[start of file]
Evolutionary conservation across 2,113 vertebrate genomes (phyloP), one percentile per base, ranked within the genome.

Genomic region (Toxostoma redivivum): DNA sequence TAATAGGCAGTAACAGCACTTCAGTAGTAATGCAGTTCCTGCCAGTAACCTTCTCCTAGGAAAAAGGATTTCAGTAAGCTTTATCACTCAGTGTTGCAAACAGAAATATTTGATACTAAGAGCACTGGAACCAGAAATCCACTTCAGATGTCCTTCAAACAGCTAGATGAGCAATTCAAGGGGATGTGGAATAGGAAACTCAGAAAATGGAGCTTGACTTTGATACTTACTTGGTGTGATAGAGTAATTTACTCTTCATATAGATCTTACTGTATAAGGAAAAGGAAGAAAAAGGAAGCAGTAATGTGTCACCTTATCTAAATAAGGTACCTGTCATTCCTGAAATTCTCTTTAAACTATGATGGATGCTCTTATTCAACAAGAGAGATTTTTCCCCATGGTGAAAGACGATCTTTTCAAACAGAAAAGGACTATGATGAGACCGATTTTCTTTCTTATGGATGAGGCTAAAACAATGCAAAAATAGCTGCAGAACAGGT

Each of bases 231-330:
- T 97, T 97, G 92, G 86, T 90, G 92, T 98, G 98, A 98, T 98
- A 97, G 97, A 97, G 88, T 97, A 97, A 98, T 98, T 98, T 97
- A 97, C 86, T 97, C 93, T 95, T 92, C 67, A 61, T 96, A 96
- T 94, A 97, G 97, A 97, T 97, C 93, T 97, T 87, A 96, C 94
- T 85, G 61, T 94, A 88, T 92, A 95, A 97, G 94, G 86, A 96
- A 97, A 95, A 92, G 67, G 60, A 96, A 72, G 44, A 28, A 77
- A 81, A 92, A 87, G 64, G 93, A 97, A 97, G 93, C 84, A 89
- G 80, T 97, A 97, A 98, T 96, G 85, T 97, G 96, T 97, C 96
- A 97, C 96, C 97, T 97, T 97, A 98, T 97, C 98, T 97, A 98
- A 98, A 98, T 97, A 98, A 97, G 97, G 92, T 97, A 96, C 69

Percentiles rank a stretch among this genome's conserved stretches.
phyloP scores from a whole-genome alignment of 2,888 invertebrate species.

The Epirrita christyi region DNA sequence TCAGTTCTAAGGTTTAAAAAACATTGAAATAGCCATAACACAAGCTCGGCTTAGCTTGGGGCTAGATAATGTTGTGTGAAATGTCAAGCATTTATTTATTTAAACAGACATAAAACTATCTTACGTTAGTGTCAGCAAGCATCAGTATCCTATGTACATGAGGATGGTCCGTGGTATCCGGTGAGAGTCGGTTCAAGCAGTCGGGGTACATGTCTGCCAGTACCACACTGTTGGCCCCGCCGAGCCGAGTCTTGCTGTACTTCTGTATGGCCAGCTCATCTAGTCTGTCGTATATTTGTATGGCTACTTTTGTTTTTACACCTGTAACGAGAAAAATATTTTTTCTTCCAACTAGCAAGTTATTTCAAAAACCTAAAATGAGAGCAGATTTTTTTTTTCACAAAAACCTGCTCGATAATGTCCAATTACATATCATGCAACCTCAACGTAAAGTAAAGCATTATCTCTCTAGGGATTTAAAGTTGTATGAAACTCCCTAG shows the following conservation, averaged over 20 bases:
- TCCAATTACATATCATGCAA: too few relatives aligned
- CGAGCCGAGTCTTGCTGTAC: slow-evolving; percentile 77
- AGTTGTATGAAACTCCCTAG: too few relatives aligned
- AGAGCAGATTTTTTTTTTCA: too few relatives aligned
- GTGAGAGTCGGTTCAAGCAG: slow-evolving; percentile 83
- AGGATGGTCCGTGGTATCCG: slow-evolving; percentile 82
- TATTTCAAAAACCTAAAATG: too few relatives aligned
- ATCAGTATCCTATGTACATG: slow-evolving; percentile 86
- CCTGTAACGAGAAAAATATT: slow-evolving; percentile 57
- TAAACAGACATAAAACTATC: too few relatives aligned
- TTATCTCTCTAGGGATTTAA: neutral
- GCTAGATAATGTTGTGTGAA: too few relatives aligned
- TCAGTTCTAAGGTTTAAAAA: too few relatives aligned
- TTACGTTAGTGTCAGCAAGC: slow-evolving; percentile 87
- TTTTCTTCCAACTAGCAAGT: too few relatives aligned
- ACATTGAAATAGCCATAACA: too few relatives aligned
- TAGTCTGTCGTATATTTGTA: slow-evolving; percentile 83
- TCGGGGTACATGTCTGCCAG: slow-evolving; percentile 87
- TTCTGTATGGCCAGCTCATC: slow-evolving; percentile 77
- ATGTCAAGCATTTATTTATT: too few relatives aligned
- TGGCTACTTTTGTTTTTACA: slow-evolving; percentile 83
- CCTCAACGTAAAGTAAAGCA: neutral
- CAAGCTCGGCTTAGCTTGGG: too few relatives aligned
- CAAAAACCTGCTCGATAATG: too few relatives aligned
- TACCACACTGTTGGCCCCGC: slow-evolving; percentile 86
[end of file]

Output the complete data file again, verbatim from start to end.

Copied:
Evolutionary conservation across 2,113 vertebrate genomes (phyloP), one percentile per base, ranked within the genome.

Genomic region (Toxostoma redivivum): DNA sequence TAATAGGCAGTAACAGCACTTCAGTAGTAATGCAGTTCCTGCCAGTAACCTTCTCCTAGGAAAAAGGATTTCAGTAAGCTTTATCACTCAGTGTTGCAAACAGAAATATTTGATACTAAGAGCACTGGAACCAGAAATCCACTTCAGATGTCCTTCAAACAGCTAGATGAGCAATTCAAGGGGATGTGGAATAGGAAACTCAGAAAATGGAGCTTGACTTTGATACTTACTTGGTGTGATAGAGTAATTTACTCTTCATATAGATCTTACTGTATAAGGAAAAGGAAGAAAAAGGAAGCAGTAATGTGTCACCTTATCTAAATAAGGTACCTGTCATTCCTGAAATTCTCTTTAAACTATGATGGATGCTCTTATTCAACAAGAGAGATTTTTCCCCATGGTGAAAGACGATCTTTTCAAACAGAAAAGGACTATGATGAGACCGATTTTCTTTCTTATGGATGAGGCTAAAACAATGCAAAAATAGCTGCAGAACAGGT

Each of bases 231-330:
- T 97, T 97, G 92, G 86, T 90, G 92, T 98, G 98, A 98, T 98
- A 97, G 97, A 97, G 88, T 97, A 97, A 98, T 98, T 98, T 97
- A 97, C 86, T 97, C 93, T 95, T 92, C 67, A 61, T 96, A 96
- T 94, A 97, G 97, A 97, T 97, C 93, T 97, T 87, A 96, C 94
- T 85, G 61, T 94, A 88, T 92, A 95, A 97, G 94, G 86, A 96
- A 97, A 95, A 92, G 67, G 60, A 96, A 72, G 44, A 28, A 77
- A 81, A 92, A 87, G 64, G 93, A 97, A 97, G 93, C 84, A 89
- G 80, T 97, A 97, A 98, T 96, G 85, T 97, G 96, T 97, C 96
- A 97, C 96, C 97, T 97, T 97, A 98, T 97, C 98, T 97, A 98
- A 98, A 98, T 97, A 98, A 97, G 97, G 92, T 97, A 96, C 69

Percentiles rank a stretch among this genome's conserved stretches.
phyloP scores from a whole-genome alignment of 2,888 invertebrate species.

The Epirrita christyi region DNA sequence TCAGTTCTAAGGTTTAAAAAACATTGAAATAGCCATAACACAAGCTCGGCTTAGCTTGGGGCTAGATAATGTTGTGTGAAATGTCAAGCATTTATTTATTTAAACAGACATAAAACTATCTTACGTTAGTGTCAGCAAGCATCAGTATCCTATGTACATGAGGATGGTCCGTGGTATCCGGTGAGAGTCGGTTCAAGCAGTCGGGGTACATGTCTGCCAGTACCACACTGTTGGCCCCGCCGAGCCGAGTCTTGCTGTACTTCTGTATGGCCAGCTCATCTAGTCTGTCGTATATTTGTATGGCTACTTTTGTTTTTACACCTGTAACGAGAAAAATATTTTTTCTTCCAACTAGCAAGTTATTTCAAAAACCTAAAATGAGAGCAGATTTTTTTTTTCACAAAAACCTGCTCGATAATGTCCAATTACATATCATGCAACCTCAACGTAAAGTAAAGCATTATCTCTCTAGGGATTTAAAGTTGTATGAAACTCCCTAG shows the following conservation, averaged over 20 bases:
- TCCAATTACATATCATGCAA: too few relatives aligned
- CGAGCCGAGTCTTGCTGTAC: slow-evolving; percentile 77
- AGTTGTATGAAACTCCCTAG: too few relatives aligned
- AGAGCAGATTTTTTTTTTCA: too few relatives aligned
- GTGAGAGTCGGTTCAAGCAG: slow-evolving; percentile 83
- AGGATGGTCCGTGGTATCCG: slow-evolving; percentile 82
- TATTTCAAAAACCTAAAATG: too few relatives aligned
- ATCAGTATCCTATGTACATG: slow-evolving; percentile 86
- CCTGTAACGAGAAAAATATT: slow-evolving; percentile 57
- TAAACAGACATAAAACTATC: too few relatives aligned
- TTATCTCTCTAGGGATTTAA: neutral
- GCTAGATAATGTTGTGTGAA: too few relatives aligned
- TCAGTTCTAAGGTTTAAAAA: too few relatives aligned
- TTACGTTAGTGTCAGCAAGC: slow-evolving; percentile 87
- TTTTCTTCCAACTAGCAAGT: too few relatives aligned
- ACATTGAAATAGCCATAACA: too few relatives aligned
- TAGTCTGTCGTATATTTGTA: slow-evolving; percentile 83
- TCGGGGTACATGTCTGCCAG: slow-evolving; percentile 87
- TTCTGTATGGCCAGCTCATC: slow-evolving; percentile 77
- ATGTCAAGCATTTATTTATT: too few relatives aligned
- TGGCTACTTTTGTTTTTACA: slow-evolving; percentile 83
- CCTCAACGTAAAGTAAAGCA: neutral
- CAAGCTCGGCTTAGCTTGGG: too few relatives aligned
- CAAAAACCTGCTCGATAATG: too few relatives aligned
- TACCACACTGTTGGCCCCGC: slow-evolving; percentile 86